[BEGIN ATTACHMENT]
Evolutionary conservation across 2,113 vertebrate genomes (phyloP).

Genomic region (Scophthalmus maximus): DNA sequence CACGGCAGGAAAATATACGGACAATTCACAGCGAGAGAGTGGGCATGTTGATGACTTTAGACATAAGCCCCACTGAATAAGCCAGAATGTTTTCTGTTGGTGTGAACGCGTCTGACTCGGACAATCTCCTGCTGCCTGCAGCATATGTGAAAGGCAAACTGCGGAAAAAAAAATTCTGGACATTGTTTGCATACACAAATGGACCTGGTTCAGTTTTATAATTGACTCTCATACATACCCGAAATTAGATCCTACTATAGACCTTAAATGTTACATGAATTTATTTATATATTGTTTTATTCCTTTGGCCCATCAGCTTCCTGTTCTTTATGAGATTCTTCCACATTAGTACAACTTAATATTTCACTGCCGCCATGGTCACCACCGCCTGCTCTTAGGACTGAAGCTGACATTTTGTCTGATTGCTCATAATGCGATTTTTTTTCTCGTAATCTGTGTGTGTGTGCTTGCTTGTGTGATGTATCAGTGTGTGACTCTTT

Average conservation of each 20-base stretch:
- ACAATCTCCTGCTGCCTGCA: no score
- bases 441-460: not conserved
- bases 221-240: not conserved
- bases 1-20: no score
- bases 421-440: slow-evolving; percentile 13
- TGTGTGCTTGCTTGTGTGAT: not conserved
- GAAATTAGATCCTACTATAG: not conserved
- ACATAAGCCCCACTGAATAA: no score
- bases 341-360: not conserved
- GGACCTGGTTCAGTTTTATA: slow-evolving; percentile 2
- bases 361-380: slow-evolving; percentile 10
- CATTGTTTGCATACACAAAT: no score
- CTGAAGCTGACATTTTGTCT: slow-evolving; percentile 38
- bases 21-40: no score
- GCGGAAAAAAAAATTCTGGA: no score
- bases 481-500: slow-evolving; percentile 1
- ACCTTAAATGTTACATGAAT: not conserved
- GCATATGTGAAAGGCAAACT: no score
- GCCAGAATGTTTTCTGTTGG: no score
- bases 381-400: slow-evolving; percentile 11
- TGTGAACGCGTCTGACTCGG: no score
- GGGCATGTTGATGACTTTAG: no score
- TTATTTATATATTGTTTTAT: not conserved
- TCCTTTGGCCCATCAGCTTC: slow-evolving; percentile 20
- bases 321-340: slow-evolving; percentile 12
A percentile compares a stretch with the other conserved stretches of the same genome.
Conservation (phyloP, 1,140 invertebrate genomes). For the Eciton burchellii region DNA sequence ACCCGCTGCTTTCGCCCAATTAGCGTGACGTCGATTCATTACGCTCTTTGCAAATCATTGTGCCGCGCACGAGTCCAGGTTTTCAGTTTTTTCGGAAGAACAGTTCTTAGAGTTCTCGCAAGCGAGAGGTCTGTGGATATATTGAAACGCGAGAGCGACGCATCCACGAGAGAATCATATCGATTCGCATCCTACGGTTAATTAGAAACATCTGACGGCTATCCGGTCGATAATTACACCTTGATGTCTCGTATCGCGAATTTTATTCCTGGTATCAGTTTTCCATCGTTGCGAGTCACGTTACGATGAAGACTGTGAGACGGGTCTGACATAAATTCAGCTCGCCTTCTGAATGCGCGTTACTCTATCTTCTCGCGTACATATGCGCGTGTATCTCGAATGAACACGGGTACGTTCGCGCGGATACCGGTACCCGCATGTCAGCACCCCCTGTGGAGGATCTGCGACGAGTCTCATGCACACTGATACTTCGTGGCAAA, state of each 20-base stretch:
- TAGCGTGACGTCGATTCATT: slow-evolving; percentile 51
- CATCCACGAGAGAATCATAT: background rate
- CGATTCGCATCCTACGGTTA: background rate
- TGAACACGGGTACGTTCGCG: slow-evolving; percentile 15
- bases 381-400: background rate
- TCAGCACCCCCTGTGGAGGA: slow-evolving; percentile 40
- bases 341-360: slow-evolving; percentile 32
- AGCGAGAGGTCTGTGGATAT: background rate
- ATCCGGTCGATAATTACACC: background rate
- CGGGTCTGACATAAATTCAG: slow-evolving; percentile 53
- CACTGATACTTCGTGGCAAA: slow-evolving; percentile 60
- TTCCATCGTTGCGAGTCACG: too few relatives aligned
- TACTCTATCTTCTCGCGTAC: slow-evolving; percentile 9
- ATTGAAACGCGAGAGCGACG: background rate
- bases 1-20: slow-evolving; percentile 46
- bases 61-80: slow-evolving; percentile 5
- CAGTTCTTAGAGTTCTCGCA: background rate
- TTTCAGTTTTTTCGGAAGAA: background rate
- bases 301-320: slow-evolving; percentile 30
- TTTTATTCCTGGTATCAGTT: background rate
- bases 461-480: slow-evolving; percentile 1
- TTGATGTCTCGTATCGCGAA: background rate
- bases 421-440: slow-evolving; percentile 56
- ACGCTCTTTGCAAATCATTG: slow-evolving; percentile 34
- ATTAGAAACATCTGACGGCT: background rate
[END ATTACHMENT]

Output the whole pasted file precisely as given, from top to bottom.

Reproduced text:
Evolutionary conservation across 2,113 vertebrate genomes (phyloP).

Genomic region (Scophthalmus maximus): DNA sequence CACGGCAGGAAAATATACGGACAATTCACAGCGAGAGAGTGGGCATGTTGATGACTTTAGACATAAGCCCCACTGAATAAGCCAGAATGTTTTCTGTTGGTGTGAACGCGTCTGACTCGGACAATCTCCTGCTGCCTGCAGCATATGTGAAAGGCAAACTGCGGAAAAAAAAATTCTGGACATTGTTTGCATACACAAATGGACCTGGTTCAGTTTTATAATTGACTCTCATACATACCCGAAATTAGATCCTACTATAGACCTTAAATGTTACATGAATTTATTTATATATTGTTTTATTCCTTTGGCCCATCAGCTTCCTGTTCTTTATGAGATTCTTCCACATTAGTACAACTTAATATTTCACTGCCGCCATGGTCACCACCGCCTGCTCTTAGGACTGAAGCTGACATTTTGTCTGATTGCTCATAATGCGATTTTTTTTCTCGTAATCTGTGTGTGTGTGCTTGCTTGTGTGATGTATCAGTGTGTGACTCTTT

Average conservation of each 20-base stretch:
- ACAATCTCCTGCTGCCTGCA: no score
- bases 441-460: not conserved
- bases 221-240: not conserved
- bases 1-20: no score
- bases 421-440: slow-evolving; percentile 13
- TGTGTGCTTGCTTGTGTGAT: not conserved
- GAAATTAGATCCTACTATAG: not conserved
- ACATAAGCCCCACTGAATAA: no score
- bases 341-360: not conserved
- GGACCTGGTTCAGTTTTATA: slow-evolving; percentile 2
- bases 361-380: slow-evolving; percentile 10
- CATTGTTTGCATACACAAAT: no score
- CTGAAGCTGACATTTTGTCT: slow-evolving; percentile 38
- bases 21-40: no score
- GCGGAAAAAAAAATTCTGGA: no score
- bases 481-500: slow-evolving; percentile 1
- ACCTTAAATGTTACATGAAT: not conserved
- GCATATGTGAAAGGCAAACT: no score
- GCCAGAATGTTTTCTGTTGG: no score
- bases 381-400: slow-evolving; percentile 11
- TGTGAACGCGTCTGACTCGG: no score
- GGGCATGTTGATGACTTTAG: no score
- TTATTTATATATTGTTTTAT: not conserved
- TCCTTTGGCCCATCAGCTTC: slow-evolving; percentile 20
- bases 321-340: slow-evolving; percentile 12
A percentile compares a stretch with the other conserved stretches of the same genome.
Conservation (phyloP, 1,140 invertebrate genomes). For the Eciton burchellii region DNA sequence ACCCGCTGCTTTCGCCCAATTAGCGTGACGTCGATTCATTACGCTCTTTGCAAATCATTGTGCCGCGCACGAGTCCAGGTTTTCAGTTTTTTCGGAAGAACAGTTCTTAGAGTTCTCGCAAGCGAGAGGTCTGTGGATATATTGAAACGCGAGAGCGACGCATCCACGAGAGAATCATATCGATTCGCATCCTACGGTTAATTAGAAACATCTGACGGCTATCCGGTCGATAATTACACCTTGATGTCTCGTATCGCGAATTTTATTCCTGGTATCAGTTTTCCATCGTTGCGAGTCACGTTACGATGAAGACTGTGAGACGGGTCTGACATAAATTCAGCTCGCCTTCTGAATGCGCGTTACTCTATCTTCTCGCGTACATATGCGCGTGTATCTCGAATGAACACGGGTACGTTCGCGCGGATACCGGTACCCGCATGTCAGCACCCCCTGTGGAGGATCTGCGACGAGTCTCATGCACACTGATACTTCGTGGCAAA, state of each 20-base stretch:
- TAGCGTGACGTCGATTCATT: slow-evolving; percentile 51
- CATCCACGAGAGAATCATAT: background rate
- CGATTCGCATCCTACGGTTA: background rate
- TGAACACGGGTACGTTCGCG: slow-evolving; percentile 15
- bases 381-400: background rate
- TCAGCACCCCCTGTGGAGGA: slow-evolving; percentile 40
- bases 341-360: slow-evolving; percentile 32
- AGCGAGAGGTCTGTGGATAT: background rate
- ATCCGGTCGATAATTACACC: background rate
- CGGGTCTGACATAAATTCAG: slow-evolving; percentile 53
- CACTGATACTTCGTGGCAAA: slow-evolving; percentile 60
- TTCCATCGTTGCGAGTCACG: too few relatives aligned
- TACTCTATCTTCTCGCGTAC: slow-evolving; percentile 9
- ATTGAAACGCGAGAGCGACG: background rate
- bases 1-20: slow-evolving; percentile 46
- bases 61-80: slow-evolving; percentile 5
- CAGTTCTTAGAGTTCTCGCA: background rate
- TTTCAGTTTTTTCGGAAGAA: background rate
- bases 301-320: slow-evolving; percentile 30
- TTTTATTCCTGGTATCAGTT: background rate
- bases 461-480: slow-evolving; percentile 1
- TTGATGTCTCGTATCGCGAA: background rate
- bases 421-440: slow-evolving; percentile 56
- ACGCTCTTTGCAAATCATTG: slow-evolving; percentile 34
- ATTAGAAACATCTGACGGCT: background rate